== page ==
3.3.2.2 Tafamidis (Vyndaqel)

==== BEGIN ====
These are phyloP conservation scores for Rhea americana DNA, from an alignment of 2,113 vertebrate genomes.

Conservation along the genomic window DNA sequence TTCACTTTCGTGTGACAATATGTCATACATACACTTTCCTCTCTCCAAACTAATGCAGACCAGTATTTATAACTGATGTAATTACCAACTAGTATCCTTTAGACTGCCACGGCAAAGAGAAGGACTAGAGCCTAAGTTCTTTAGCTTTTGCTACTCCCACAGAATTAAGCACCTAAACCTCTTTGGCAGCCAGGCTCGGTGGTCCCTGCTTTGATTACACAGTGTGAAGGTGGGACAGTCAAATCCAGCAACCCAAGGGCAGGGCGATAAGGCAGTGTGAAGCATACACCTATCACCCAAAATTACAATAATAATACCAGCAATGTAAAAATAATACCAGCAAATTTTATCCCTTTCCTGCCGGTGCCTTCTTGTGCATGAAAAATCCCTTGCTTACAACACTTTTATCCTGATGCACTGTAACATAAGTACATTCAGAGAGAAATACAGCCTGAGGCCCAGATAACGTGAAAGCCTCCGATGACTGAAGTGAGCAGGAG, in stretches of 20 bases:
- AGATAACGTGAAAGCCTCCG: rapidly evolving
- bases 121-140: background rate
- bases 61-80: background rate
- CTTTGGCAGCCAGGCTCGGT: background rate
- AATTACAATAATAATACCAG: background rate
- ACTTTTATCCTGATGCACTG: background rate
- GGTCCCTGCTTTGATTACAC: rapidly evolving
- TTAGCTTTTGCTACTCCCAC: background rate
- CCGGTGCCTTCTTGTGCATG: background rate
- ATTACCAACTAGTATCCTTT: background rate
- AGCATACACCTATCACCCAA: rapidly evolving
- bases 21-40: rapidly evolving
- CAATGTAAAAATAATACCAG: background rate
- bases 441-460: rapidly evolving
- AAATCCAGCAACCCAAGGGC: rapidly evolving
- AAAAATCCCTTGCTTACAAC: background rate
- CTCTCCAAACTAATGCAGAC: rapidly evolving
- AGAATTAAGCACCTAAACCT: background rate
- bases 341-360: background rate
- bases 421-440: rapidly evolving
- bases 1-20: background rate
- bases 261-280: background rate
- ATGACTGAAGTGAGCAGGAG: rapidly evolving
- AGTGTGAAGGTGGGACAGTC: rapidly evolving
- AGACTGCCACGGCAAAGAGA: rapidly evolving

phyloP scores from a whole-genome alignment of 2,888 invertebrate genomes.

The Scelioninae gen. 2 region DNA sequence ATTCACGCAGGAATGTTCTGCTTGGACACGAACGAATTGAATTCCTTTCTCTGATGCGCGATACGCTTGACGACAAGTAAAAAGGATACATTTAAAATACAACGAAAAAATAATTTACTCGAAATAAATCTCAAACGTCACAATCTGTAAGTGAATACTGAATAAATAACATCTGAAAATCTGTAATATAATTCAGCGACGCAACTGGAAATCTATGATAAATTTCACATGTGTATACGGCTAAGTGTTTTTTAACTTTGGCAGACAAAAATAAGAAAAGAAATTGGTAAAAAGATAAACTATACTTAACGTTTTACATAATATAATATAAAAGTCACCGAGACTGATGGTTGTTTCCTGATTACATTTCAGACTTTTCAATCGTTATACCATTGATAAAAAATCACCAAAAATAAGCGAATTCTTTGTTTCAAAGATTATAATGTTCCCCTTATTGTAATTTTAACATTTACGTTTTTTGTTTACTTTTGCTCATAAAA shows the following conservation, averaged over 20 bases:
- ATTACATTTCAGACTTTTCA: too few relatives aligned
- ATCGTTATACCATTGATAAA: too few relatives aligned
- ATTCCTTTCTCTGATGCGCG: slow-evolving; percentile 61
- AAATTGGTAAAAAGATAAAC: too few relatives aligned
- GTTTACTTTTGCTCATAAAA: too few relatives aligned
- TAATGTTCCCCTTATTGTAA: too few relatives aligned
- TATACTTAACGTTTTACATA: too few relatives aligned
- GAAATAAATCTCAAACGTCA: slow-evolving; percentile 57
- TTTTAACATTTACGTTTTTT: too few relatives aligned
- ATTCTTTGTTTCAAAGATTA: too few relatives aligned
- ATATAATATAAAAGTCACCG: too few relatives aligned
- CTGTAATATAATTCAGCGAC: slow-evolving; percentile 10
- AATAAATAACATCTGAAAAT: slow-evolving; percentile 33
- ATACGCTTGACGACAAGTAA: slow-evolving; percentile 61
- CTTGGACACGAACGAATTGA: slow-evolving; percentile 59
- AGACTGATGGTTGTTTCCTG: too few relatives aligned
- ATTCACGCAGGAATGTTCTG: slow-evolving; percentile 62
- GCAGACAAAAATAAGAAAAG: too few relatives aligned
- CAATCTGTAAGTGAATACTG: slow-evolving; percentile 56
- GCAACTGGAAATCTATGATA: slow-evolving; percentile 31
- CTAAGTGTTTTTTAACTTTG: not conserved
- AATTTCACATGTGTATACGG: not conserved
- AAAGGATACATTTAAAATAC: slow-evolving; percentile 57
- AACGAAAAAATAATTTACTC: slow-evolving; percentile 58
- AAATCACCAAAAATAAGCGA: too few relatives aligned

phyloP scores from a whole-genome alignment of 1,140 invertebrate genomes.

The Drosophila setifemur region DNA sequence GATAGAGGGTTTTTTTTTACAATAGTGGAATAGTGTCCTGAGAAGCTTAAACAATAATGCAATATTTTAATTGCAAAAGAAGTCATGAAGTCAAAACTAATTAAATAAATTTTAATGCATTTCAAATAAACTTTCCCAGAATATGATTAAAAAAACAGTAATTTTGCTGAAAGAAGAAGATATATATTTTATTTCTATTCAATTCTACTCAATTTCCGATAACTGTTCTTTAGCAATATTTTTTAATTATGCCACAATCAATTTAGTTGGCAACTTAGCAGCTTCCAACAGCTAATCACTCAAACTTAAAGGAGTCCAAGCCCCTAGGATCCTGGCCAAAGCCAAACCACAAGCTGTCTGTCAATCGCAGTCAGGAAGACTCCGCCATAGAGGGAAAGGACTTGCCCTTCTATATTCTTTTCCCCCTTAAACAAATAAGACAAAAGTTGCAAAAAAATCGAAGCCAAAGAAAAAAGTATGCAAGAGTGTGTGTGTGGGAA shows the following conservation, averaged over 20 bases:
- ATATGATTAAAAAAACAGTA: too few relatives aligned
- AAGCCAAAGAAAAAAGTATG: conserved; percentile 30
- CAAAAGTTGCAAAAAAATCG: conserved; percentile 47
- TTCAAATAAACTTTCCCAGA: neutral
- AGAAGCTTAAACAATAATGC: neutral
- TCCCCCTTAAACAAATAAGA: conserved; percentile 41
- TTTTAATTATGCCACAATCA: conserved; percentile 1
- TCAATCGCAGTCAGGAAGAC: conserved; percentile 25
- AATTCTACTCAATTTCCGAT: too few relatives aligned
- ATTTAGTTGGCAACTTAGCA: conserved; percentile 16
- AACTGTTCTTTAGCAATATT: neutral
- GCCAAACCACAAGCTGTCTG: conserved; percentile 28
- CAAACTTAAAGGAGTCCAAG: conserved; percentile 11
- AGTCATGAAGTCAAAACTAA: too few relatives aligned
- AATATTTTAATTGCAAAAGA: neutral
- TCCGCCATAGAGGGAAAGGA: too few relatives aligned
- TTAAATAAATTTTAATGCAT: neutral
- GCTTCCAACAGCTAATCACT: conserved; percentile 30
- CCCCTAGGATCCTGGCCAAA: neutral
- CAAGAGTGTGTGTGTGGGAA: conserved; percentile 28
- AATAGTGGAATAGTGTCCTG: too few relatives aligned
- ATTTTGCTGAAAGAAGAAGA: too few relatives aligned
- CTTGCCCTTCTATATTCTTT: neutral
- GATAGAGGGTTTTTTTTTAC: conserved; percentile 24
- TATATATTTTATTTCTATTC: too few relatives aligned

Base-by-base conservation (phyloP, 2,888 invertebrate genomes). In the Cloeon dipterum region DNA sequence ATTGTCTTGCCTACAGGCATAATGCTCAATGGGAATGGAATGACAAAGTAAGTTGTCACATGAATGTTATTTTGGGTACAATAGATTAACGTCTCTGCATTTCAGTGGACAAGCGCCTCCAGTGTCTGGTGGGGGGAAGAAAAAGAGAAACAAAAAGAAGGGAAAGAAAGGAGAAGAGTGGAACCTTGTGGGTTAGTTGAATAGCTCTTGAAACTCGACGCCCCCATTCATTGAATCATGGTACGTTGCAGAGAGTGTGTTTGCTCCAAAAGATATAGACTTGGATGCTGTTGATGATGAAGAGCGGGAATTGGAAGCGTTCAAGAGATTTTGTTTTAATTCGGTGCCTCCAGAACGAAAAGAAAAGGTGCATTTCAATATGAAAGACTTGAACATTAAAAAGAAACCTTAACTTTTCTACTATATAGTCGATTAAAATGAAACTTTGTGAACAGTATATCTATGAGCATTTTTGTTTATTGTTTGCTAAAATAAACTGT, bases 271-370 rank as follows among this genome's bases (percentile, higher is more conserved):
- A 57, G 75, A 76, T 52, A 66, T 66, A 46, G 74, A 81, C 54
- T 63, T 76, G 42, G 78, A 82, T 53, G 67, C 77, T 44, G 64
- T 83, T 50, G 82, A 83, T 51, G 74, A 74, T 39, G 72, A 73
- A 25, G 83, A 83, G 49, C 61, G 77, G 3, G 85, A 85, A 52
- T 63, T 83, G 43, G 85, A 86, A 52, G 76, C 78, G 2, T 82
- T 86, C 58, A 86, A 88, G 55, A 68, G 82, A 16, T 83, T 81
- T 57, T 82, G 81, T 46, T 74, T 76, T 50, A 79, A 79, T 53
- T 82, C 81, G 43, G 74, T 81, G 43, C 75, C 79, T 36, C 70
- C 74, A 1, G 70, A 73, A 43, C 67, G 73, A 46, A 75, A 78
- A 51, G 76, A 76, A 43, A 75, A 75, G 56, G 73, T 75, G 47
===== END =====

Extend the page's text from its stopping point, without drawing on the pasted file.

Tafamidis was the approved in European Union in 2011, for adult patients with early FAP regardless of the type of mutation [12]. It has since also been approved in Argentina, Japan and Mexico, for delaying the neurological disabilities of FAP [62]. Tafamidis binds selectively to the two normally unoccupied thyroxine-binding sites of the tetramer, and kinetically stabilizes TTR, including the less stable mutant TTR tetramers, preventing the tetramer dissociation, which is the rate-limiting step in the generation of amyloidogenic monomers [63] (Figure 1). In a previous study, 98% of the patients had TTR stabilization after 18 months of tafamidis [64]. Tafamidis is more effective in early onset Val30Met cases than late onset Val30Met and non-Val3 Met mutations, there was progression of disability score in 55% and deterioration of neuropathy score of most of patients with late-onset ATTR V30 M involved in a nonrandomized controlled trial [13]. In a double blinded multicenter study, tafamidis 20 mg per day, was compared to placebo in an 18-month study in adult patients with early-stage Val30Met TTR-FAP [64]. There were no statistically significant differences between tafamidis and placebo for the coprimary endpoints (changes of the Neuropathy Impairment Score-Lower Limb (NIS-LL) and Norfolk Quality-of- Life (QOL) Diabetic-Neuropathy Questionnaire) in the intent to treat population, which included patients who dropped out for liver transplantation. On the other hand, in the efficacy evaluable population, tafamidis patients had significantly better outcomes with the primary endpoints. Furthermore, tafamidis group had more favorable outcomes in the secondary endpoints which included changes in neurologic function, nutritional status, and TTR stabilization. Tafamidis is generally well tolerated including in long term, post-marketing, extension studies, with the majority of adverse effects of mild to moderate severity [64, 65].